top of page
  • Writer's pictureEric Spitz

Black Films Matter: Five Must-see Features

With the continued momentum of the Black Lives Matter movement, I wanted to take a break from the politically-driven posts regarding policy changes.

While those posts and conversations are still very necessary and important in today’s climate, I wanted to write a piece from the perspective of powerful films that both educate, and offer a perspective that most are unfamiliar with.

Streaming services like Amazon Prime Video and Netflix have both made it convenient to better educate viewers on the Black Lives Matter movement through the camera lens by creating specialized lists for subscribers to stream. Whether that be a documentary displaying the facts, or a heartfelt story that educates through powerful storytelling and a unique perspective. Below I’ve decided to make a list of my own, and outlined five films by black directors that need to be added to everyone’s watch list for the unique and informative perspective they possess.



Taking home the title for Best Picture in the 2017 Oscars, Moonlight is a beautiful coming-of-age story following Chiron “Black” Harris as he attempts to find himself. Broken up into three parts, viewers follow Chiron as he attempts to understand his own sexuality in a rough Miami environment that doesn’t understand him. The pacing of the film is damn near perfect, with stellar performances from Trevante Rhodes, Ashton Sanders, and Alex Hibbert all portraying Chiron at different moments in his life. There’s never a dull moment, and all of the interactions feel genuine and natural. It’s one of the rare films that paints a powerful message without overemphasizing its point, creating a very heartfelt and authentic experience.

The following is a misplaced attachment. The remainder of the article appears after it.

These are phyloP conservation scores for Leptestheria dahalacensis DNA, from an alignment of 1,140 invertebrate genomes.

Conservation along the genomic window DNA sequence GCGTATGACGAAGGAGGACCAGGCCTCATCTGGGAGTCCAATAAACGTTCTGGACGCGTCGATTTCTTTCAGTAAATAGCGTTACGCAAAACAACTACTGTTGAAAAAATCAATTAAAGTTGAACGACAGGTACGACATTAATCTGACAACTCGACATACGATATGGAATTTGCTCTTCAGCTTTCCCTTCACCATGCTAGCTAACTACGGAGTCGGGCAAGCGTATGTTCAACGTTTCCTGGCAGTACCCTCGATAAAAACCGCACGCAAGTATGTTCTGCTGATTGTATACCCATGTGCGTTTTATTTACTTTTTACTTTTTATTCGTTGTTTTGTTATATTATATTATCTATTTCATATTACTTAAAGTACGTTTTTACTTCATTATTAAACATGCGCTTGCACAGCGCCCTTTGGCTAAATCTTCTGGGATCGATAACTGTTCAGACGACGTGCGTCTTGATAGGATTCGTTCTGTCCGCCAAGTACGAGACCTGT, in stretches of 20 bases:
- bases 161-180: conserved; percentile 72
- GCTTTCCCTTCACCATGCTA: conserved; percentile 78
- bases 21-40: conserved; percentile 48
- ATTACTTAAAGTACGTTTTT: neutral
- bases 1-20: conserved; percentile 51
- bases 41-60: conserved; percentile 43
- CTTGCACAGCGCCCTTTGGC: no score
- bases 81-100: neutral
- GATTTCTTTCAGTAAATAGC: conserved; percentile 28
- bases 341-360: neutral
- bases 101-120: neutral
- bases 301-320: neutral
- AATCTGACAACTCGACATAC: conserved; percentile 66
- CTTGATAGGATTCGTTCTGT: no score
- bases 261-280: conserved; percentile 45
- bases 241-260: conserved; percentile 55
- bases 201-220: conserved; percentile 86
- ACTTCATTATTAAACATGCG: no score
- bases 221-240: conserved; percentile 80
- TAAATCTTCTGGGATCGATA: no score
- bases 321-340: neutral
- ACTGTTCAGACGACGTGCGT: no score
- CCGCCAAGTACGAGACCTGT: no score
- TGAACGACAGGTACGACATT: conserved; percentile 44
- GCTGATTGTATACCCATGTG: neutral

In Boots Riley‘s directional debut, he was able to capture a unique and surrealist atmosphere in the satire Sorry to Bother You. The film is centered around the protagonist Cassius “Cash” Green as he struggles to find success in his professional life. While living in his uncle’s garage, he eventually finds success as a telemarketer. However, Cash doesn’t find success by being himself over the phone. He’s only able to find success after perfecting his ‘white voice’ during sales pitches. Beneath the film’s wacky exterior, it speaks volumes regarding prejudice, capitalism and income inequalities. The film isn’t odd just for the sake of being odd, but rather the ludicrous moments all serve a purpose. The film has a distinct and self-aware tone that’s soft around the edges and visually playful, with animated characters that possess depth beyond their absurd characteristics. Sorry to Bother Youis bold and imaginative, with a lot of truth and meaning beyond the exaggerated exterior.